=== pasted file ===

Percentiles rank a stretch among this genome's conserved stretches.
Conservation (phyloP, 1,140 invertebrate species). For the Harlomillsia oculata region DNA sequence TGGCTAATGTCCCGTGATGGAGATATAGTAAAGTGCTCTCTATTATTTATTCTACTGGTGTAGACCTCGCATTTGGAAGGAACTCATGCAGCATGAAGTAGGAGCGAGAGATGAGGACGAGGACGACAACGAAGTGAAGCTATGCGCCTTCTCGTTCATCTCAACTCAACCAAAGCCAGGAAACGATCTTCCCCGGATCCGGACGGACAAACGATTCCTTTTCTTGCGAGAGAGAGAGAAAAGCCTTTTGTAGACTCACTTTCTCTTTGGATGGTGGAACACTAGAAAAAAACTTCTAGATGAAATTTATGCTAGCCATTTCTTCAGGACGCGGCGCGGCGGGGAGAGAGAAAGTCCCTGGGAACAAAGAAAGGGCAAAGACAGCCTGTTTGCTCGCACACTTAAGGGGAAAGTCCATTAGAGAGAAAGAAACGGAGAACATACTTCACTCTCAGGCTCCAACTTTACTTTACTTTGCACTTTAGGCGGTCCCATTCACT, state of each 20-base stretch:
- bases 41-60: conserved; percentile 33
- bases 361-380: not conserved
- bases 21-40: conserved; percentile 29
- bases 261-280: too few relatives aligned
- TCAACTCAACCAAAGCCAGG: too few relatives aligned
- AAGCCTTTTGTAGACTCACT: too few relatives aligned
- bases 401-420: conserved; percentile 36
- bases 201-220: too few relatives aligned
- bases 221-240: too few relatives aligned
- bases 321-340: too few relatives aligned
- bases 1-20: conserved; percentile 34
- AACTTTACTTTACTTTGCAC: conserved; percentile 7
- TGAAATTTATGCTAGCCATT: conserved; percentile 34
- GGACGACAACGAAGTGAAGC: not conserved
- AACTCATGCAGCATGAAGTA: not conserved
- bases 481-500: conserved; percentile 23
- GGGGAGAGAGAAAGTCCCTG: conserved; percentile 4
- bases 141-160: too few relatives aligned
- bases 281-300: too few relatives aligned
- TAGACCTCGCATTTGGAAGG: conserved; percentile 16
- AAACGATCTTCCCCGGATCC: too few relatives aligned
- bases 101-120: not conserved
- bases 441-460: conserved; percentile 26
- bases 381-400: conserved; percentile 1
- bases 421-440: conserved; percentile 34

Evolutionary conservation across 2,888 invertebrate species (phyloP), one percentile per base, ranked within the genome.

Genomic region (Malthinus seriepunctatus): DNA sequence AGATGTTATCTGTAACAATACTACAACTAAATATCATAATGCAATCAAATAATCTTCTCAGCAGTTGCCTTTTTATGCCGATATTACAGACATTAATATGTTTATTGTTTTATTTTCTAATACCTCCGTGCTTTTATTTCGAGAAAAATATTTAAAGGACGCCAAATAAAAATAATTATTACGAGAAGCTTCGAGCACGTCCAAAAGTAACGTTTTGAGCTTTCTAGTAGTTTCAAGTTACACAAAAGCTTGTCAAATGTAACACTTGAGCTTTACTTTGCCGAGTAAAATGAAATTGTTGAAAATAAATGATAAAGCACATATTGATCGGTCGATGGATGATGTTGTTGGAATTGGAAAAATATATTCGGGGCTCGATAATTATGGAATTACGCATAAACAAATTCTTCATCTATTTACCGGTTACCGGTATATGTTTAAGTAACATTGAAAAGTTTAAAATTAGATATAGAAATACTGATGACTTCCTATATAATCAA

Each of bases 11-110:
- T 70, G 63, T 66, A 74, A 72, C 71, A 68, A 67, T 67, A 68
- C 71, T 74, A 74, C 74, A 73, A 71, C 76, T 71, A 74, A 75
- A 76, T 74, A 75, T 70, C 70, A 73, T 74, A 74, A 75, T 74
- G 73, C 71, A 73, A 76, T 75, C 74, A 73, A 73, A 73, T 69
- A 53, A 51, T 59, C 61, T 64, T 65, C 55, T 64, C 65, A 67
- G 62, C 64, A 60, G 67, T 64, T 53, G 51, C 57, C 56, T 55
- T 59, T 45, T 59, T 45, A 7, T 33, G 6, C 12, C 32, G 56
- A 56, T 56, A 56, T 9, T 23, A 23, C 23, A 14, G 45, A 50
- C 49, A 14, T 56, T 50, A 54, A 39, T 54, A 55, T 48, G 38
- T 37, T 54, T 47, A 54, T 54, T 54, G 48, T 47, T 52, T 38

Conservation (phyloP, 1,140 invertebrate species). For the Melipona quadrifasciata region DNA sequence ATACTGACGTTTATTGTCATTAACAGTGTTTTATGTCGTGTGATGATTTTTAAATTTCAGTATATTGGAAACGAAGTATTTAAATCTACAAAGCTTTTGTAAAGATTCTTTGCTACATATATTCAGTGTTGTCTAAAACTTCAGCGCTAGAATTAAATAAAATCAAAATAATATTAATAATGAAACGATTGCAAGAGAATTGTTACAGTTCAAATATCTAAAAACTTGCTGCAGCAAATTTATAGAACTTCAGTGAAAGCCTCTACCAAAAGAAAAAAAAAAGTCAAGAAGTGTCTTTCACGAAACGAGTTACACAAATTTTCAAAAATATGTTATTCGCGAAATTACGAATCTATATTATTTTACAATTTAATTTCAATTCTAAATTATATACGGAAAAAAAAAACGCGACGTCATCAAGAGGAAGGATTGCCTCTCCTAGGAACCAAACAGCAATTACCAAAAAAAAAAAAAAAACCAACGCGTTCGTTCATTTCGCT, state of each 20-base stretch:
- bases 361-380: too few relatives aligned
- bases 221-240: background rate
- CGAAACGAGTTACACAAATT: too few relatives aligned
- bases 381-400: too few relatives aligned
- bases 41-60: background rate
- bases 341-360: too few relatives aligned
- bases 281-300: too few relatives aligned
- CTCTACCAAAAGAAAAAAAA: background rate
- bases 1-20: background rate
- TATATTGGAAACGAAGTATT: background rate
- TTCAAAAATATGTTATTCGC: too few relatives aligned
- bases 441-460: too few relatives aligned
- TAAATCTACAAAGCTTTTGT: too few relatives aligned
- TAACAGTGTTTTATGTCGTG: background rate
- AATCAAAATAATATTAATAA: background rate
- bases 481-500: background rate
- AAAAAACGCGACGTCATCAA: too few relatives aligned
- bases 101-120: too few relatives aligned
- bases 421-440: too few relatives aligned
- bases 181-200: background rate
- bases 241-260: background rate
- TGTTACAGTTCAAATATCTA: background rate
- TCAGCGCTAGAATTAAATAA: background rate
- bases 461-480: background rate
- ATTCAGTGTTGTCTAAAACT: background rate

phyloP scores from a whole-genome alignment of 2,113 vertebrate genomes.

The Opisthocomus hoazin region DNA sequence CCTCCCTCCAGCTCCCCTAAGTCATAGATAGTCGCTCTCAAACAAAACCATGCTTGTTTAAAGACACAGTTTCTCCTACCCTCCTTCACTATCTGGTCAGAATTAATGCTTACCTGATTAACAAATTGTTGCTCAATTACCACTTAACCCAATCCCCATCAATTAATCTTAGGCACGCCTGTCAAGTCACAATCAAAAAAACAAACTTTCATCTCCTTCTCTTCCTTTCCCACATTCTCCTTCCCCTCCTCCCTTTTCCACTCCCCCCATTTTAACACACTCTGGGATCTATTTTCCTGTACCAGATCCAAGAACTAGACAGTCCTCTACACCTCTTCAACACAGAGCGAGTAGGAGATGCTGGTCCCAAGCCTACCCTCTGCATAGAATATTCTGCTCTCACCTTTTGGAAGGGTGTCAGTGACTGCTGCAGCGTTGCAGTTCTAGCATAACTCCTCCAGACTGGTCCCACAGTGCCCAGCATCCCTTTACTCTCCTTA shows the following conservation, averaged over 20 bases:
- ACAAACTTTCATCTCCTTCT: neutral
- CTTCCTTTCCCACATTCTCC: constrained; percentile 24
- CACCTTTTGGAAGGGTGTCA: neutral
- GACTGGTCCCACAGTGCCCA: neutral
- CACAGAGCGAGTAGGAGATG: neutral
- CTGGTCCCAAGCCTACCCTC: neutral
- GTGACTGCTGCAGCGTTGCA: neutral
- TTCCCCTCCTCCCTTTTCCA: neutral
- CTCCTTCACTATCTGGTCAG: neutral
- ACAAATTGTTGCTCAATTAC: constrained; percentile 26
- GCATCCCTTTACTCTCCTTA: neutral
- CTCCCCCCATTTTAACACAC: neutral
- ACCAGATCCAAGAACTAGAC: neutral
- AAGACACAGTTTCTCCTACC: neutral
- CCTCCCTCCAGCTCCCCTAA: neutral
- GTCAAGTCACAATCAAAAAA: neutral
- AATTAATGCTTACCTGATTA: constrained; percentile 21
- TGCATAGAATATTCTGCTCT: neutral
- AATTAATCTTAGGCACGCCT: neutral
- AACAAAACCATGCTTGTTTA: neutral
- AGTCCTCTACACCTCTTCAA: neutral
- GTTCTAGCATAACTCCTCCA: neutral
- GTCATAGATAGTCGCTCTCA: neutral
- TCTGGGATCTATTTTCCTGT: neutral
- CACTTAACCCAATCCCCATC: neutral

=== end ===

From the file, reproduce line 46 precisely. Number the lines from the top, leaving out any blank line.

- bases 41-60: background rate